#12 4 years ago
    Quoted from MikeO:

    I pulled 2.5 layers off if two of them last night and put them in the center and an upper pop bumper position and played the game along with one of the PBR hot coils in the other upper position. The modified could were pulling 1.6 ohms. They played better but I could already tell I would be happy to go with removing three full wraps. So the 2.5 removed wraps will go to the two bottom pop bumpers and the center and two upper pops will get three full wraps removed.

    Good deal. Sometimes my lucky guesses work out ok

    #13 4 years ago

    How many turns is that? I've always heard to unwind about 40 turns if you want a snappier pop bumper or a louder knocker. Not that I would do such a thing...!

    #14 4 years ago
    Quoted from jrpinball:

    How many turns is that? I've always heard to unwind about 40 turns if you want a snappier pop bumper or a louder knocker. Not that I would do such a thing...!

    number of turns would vary depending on the wire gauge. I think 40 is way low, likely more like 140 to equal three layers of the coil bobbin....!

    #15 4 years ago

    I didn't count the turns or mic the wire gauge. I can do a quick count on the two coils I have left to modify tonight. I'm going to guess 120-150.

    The problem is it's easy to spool off the wire. I don't know why I didn't try this before instead of buying 6 hot coils at $7.50 each.

    #16 4 years ago

    Now I am totally confused-turns? layers?

    #17 4 years ago

    turns = how many times the wire is wound around the bobbin...

    layers = a "layer" of "turns" on the bobbin...

    #18 4 years ago
    Quoted from MikeO:

    I didn't count the turns or mic the wire gauge. I can do a quick count on the two coils I have left to modify tonight. I'm going to guess 120-150.
    The problem is it's easy to spool off the wire. I don't know why I didn't try this before instead of buying 6 hot coils at $7.50 each.

    Well, I didn't want to sound like a cheapskate, but I had that very thought when I read you had bought those 'hot' ones. Not that hard to do, just be careful with the wrapper and you can reuse that with hardly any evidence that it has been tampered with!

    #19 4 years ago
    Quoted from EMsInKC:

    Eh, Gottlieb pops can't compare to the DC pops Williams used in the 70s. It's like comparing a Model T to a Corvette.
    Even Bally's 50v pop bumpers of the 60s are way stronger and faster than a Gottlieb bumper. Now, if we're going to compare apples to apples Gottlieb bumpers are fine, but I wouldn't agree at all that they are the best EM bumpers ever made.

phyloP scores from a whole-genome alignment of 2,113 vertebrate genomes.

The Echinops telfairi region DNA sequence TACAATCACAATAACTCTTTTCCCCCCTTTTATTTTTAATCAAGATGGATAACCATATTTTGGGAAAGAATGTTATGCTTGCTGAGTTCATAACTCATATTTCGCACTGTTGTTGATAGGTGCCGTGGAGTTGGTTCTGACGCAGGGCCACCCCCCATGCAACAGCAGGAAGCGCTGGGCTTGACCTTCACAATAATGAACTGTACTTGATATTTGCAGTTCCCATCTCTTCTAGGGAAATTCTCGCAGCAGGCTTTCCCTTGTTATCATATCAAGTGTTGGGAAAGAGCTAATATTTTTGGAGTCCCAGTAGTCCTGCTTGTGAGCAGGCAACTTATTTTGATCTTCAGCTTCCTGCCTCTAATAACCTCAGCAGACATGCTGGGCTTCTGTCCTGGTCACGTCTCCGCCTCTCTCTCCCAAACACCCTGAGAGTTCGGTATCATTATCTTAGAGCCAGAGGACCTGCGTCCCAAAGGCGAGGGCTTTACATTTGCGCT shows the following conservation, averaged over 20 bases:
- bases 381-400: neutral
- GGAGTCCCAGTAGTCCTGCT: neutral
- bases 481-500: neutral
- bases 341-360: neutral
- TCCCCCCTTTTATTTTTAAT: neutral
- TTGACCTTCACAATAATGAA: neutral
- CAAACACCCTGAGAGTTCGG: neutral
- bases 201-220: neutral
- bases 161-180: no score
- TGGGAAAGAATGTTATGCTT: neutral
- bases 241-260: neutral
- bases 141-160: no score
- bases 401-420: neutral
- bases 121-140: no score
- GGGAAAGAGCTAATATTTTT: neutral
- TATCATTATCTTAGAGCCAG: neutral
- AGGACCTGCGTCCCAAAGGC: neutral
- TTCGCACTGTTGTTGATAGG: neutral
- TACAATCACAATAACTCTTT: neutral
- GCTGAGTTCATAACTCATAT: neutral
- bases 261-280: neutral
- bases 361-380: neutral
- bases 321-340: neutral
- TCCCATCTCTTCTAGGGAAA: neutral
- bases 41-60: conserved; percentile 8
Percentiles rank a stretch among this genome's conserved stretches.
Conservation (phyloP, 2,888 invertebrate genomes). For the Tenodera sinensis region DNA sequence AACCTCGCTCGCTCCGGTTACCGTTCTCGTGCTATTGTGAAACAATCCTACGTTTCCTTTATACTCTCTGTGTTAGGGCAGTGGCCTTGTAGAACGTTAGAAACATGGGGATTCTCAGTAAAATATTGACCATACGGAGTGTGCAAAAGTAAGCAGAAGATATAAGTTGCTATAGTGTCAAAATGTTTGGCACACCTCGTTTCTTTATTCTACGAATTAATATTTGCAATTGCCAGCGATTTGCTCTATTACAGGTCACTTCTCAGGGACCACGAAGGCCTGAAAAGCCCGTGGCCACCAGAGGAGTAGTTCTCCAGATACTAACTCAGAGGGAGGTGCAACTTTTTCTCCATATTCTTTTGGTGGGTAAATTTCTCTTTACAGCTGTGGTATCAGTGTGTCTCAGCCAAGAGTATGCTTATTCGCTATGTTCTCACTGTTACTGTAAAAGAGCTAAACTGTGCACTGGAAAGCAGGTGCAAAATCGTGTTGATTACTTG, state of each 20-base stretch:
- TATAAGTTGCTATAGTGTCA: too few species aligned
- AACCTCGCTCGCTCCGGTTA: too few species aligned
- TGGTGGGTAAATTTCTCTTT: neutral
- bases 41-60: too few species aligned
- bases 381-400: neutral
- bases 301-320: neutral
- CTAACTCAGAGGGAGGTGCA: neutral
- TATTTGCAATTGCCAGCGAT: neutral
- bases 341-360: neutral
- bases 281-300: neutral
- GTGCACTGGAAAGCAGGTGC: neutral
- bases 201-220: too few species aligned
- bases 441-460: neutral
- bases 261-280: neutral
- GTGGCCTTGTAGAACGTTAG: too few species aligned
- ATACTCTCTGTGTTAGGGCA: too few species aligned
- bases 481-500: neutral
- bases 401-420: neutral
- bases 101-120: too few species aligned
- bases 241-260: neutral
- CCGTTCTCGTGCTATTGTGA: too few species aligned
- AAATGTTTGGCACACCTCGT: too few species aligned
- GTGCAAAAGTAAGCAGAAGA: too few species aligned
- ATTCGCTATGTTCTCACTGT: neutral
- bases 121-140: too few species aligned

Ahem...the beauty of pinball...to each his own.
    I love the power and the solid feel of Gottlieb pops.
    Bally and WMS just don't feel the same.
    WMS from the late 60's are really lame.
    Again, to each his own.

    I recall a lot of carping about Stern flippers when they started releasing games. Folks said they just didn't feel like WPC flippers. True, but I've really grown accustomed to them, and now love them on my IMVE.

    Whatever you like or prefer...play a game tonight...
    --
    Chris Hibler - CARGPB #31
    http://www.Team-EM.com
    http://webpages.charter.net/chibler/Pinball/index.htm
    http://www.PinWiki.com - The Place to go for Pinball Repair Info

    #20 4 years ago
    Quoted from stashyboy:

    Well, I didn't want to sound like a cheapskate, but I had that very thought when I read you had bought those 'hot' ones. Not that hard to do, just be careful with the wrapper and you can reuse that with hardly any evidence that it has been tampered with!

    Grrr stashyboy I just hope I never buy a machine where that has happened and is not appropriately labelled. In any case I just find when you do anything to a machine it is difficult to remember down the track what you did so it is great to record or in this case label.

    #21 4 years ago
    Quoted from wayner:

    Now I am totally confused-turns? layers?

    Yes, layers, like layers of cord or thread on a bobbin. It's really a thing of beauty under the wrapper, all lined up nice and neat. The difficult thing to do was remove an odd number of layers as that put the wire at the opposite end of the bobbin from where the solder tab was. The OCD in me had to hesitate seeing the wire pulled diagonally to the opposite end across those nice neat rows.

    Quoted from wayner:

    Grrr stashyboy I just hope I never buy a machine where that has happened and is not appropriately labelled. In any case I just find when you do anything to a machine it is difficult to remember down the track what you did so it is great to record or in this case label.